Medical Mutual, Maumee resolve to get healthyWritten by Michael Driehorst | | firstname.lastname@example.org
The city of Maumee is looking to get in shape — and Medical Mutual of Ohio and many community organizations are looking to help.
Maumee City Council approved a partnership in the summer with Cleveland-based Medical Mutual of Ohio to develop and implement a three-year program aimed at “building a culture of health and wellness in the City of Maumee,” according to Rich Wallack, vice president of marketing services for Medical Mutual.
The program is open to everyone who lives or works in Maumee.
In addition to the city government and Medical Mutual, other community groups and businesses taking an active role in the “Healthy Maumee” program include the Maumee City Schools, Senior Center and Chamber of Commerce, AstraZeneca, HCR Manor Care, Pfizer, Heartland Rehabilitation, Stautzenberger College, the Mirror Newspapers and St. Luke’s Hospital.
While many groups of the community are contributing in-kind services, facilities and manpower, Medical Mutual has committed $300,000 over the life of the three-year program.
“As a city, we’re in the business of promoting a healthy lifestyle and public safety,” said Maumee City Administrator John Jezak. “We feel that Healthy Maumee is in line with that charge to improve the quality of life for all residents.”
Maumee’s latest health and wellness community initiative echoes the Get Fit Toledo campaign started in 2006. The week of Jan. 4, Lucas County commissioners named Andrew Zepeda — better known as Andrew “Z” on his radio morning show — as the “weight loss czar.” Zepeda challenged Lucas County residents to lose 1 million pounds in 2009. Since January 2008, Zepeda lost 75 pounds, down to 325, after undergoing a lapband surgery procedure, diet and exercise. Wallack said Healthy Maumee is modeled after the pilot Healthy Solon that will start its third year in April.
Cleveland Magazine named Solon as the top suburb for 2008, and the mayor publicly credited the Healthy Solon initiative as being part of the reason for earning the honor.
While Healthy Solon was the pilot, Wallack said the Healthy Maumee committee members are developing the program to suit its community needs.
He said the 20 to 30 members of the committee have been meeting biweekly since early September and all members are “showing a lot of passion” for the program.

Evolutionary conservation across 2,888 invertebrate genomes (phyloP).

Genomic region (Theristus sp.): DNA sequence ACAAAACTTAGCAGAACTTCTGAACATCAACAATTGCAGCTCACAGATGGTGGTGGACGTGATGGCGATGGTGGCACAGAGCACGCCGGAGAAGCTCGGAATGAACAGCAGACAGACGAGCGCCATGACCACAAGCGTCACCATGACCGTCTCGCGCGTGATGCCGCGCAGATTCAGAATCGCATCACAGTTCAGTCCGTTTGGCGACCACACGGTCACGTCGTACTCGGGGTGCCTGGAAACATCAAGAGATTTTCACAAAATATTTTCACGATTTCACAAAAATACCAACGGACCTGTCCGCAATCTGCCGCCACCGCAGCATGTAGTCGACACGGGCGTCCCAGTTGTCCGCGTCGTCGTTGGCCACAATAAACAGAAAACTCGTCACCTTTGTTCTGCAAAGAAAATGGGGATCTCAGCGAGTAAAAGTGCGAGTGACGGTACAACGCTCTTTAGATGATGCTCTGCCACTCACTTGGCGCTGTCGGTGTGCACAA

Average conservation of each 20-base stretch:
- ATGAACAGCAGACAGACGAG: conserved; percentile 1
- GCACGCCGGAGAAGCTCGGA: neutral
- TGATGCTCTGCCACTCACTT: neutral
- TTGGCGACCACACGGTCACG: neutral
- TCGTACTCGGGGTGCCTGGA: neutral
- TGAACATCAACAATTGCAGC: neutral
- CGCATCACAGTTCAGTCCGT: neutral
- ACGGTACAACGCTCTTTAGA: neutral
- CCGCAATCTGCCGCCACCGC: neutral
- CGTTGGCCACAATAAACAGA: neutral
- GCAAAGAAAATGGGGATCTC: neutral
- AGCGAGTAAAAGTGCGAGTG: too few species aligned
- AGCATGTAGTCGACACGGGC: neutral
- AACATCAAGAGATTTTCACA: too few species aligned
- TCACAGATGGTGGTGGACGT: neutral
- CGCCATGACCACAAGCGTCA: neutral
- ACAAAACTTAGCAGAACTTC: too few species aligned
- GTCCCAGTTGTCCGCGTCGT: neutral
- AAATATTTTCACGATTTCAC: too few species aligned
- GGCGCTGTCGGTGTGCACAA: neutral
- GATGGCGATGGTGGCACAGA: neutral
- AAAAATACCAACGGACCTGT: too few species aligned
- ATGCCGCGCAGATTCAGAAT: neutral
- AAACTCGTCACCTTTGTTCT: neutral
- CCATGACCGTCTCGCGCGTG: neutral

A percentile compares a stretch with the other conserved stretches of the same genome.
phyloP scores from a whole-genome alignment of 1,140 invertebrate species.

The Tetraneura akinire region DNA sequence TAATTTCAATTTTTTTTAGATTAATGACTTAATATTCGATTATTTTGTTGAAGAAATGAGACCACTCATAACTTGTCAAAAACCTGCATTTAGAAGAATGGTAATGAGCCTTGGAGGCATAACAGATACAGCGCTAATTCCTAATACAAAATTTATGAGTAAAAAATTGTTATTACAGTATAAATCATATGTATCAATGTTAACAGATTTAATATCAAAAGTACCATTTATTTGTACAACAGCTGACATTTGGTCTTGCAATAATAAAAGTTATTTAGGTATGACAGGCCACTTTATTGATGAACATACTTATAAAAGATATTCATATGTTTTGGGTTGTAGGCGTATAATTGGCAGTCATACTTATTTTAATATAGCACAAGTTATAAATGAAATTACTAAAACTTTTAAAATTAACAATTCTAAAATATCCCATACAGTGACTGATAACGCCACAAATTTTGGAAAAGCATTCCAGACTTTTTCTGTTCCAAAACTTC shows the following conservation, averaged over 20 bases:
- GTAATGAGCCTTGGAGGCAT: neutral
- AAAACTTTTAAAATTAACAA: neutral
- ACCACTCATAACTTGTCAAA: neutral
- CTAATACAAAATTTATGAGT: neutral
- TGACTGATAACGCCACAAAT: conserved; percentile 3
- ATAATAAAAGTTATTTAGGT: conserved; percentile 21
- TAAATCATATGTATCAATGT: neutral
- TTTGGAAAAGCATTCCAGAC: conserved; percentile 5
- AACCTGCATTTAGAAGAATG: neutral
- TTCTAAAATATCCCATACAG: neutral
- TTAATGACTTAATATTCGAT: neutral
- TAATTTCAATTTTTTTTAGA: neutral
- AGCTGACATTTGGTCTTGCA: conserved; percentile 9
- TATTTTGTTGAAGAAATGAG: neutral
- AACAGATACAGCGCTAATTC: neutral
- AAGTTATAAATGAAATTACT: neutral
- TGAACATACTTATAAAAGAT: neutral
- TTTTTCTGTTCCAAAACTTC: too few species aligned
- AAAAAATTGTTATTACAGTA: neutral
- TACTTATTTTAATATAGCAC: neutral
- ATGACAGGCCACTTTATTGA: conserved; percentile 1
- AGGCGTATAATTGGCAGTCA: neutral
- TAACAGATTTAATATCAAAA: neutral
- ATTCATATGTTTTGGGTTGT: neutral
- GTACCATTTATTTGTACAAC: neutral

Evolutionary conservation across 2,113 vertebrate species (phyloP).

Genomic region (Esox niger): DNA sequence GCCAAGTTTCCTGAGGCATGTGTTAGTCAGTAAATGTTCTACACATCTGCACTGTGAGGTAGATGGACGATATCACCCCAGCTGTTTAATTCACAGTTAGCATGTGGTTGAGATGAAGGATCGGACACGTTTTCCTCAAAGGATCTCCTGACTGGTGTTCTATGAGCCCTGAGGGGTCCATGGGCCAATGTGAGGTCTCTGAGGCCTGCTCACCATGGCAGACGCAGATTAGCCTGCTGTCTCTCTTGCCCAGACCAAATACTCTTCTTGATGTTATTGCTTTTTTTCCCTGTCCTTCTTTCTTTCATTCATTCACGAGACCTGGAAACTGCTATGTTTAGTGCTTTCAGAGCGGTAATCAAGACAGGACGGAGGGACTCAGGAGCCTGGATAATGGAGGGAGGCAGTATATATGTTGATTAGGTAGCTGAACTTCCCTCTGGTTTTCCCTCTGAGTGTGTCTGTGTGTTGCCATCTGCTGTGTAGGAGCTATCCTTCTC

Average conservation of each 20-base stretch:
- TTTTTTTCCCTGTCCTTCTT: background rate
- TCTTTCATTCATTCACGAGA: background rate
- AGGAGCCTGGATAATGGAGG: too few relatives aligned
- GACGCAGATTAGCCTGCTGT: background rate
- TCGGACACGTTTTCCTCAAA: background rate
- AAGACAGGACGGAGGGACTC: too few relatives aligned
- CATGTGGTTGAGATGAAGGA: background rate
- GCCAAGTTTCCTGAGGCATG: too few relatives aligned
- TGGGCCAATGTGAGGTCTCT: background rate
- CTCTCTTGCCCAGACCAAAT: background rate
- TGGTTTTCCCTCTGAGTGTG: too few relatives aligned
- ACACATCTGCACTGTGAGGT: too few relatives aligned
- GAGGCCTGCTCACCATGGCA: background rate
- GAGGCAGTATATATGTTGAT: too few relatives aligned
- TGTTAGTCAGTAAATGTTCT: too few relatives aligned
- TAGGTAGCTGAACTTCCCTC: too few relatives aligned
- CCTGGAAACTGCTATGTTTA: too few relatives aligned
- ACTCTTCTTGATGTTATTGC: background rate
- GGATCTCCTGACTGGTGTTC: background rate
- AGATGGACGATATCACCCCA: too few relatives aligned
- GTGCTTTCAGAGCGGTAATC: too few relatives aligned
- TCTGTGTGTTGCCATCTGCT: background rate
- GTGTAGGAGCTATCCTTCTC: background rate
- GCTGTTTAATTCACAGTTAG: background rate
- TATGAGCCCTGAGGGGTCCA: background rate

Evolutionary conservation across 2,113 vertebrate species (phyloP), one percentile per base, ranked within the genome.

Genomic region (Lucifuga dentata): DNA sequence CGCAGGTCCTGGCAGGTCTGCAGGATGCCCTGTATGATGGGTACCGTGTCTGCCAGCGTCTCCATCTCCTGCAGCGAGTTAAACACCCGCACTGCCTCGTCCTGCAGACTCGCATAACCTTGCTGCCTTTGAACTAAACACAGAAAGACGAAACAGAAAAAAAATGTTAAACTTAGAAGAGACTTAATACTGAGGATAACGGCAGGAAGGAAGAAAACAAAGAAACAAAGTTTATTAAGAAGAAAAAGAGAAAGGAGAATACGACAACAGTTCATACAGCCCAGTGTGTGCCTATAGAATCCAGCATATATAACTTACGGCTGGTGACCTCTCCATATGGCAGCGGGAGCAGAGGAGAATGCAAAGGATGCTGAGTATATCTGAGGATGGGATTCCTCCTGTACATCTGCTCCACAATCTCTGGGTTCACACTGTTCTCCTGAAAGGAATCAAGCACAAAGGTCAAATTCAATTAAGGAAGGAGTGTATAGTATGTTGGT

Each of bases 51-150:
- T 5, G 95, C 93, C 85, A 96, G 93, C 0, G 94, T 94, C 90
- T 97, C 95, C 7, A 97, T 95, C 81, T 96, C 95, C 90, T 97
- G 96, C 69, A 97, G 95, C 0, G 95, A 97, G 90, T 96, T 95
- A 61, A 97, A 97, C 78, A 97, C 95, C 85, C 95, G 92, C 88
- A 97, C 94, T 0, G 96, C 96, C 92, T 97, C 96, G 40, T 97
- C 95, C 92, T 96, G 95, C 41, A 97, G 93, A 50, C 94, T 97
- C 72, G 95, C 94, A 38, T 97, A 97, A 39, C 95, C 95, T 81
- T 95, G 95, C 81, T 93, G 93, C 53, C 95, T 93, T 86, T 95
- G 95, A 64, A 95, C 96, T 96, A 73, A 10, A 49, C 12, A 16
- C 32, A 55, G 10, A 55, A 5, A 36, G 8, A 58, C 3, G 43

“There’s a great mount of participation from local businesses. As a group, they are deciding what is appropriate for the program and in the best interest of Maumee,” he said.
Kathy Finch Carlson, employer services manager for St. Luke’s Hospital, said, “What’s so great about the program is that it will bring all the residents together. There are already strong partnerships among the community’s businesses, and this program will only build on those partnerships.”
As to how to gauge the success of Healthy Maumee, Wallack said there are various ways. Two main things that will be looked at will be the level of participation from the start and during the three-year period, and if the baseline data from the health screenings improve.
In Solon, for example, of the 300 people who had an initial screening, 150 had a second screening and each improved in at least one category, and no one became worse.
The first main event during the initiative is a 10-week Get Movin’ Maumee fitness challenge. To allow everyone to participate, two to three 10-week challenges will be organized each year of the program, along with other activities, according to Finch Carlson.
Wallack said Maumee was chosen for a number of reasons, including Medical Mutual’s 9,500 plan subscribers who live or work in the city, its strong employer base in the area, and its past good working relationship with the city and businesses.
Later this year, Medical Mutual plans to kick off a similar program in Dublin, Ohio.
During the work with the cities, Wallack said the main goal is to change participants’ habits.
“We hope that the change in the culture of health and wellness takes hold in the cities and continues beyond the three years,” he said.
Information about Get Movin’ Maumee and the entire Healthy Maumee program, including being able to sign up for e-mail alerts can be found at the Web site www.healthymaumee.org.
Maumee encouraged to get movin’
The first major event of the three-year Healthy Maumee initiative is Get Movin’ Maumee. It’s a 10-week fitness challenge that starts Jan. 25 designed to get participants in the habit of exercising.
For the first five weeks, participants are encouraged to exercise three times a week, 30 minutes at a time and keep a log. For the final five weeks, while maintaining their log, participants are encouraged to increase their exercise to five times a week.
Any type of exercise will count. At the end of the challenge, all participants who turn in a log will be entered into a drawing for prizes at an April 18 health festival at the high school.
“We want to encourage everyone to ‘get moving’ and support each other with the challenge. We want to get everyone moving during the winter months when you certainly don’t feel like it,” said Kathy Finch Carlson, employer services manager for St. Luke’s Hospital.
To enroll in the challenge, register anytime online at www.healthymaumee.org or during select days and times Jan. 19 to 24 at Heartland Rehabilitation Services, Maumee Senior Center, Diabetes Care Center at St. Luke’s, and at Positively Fit.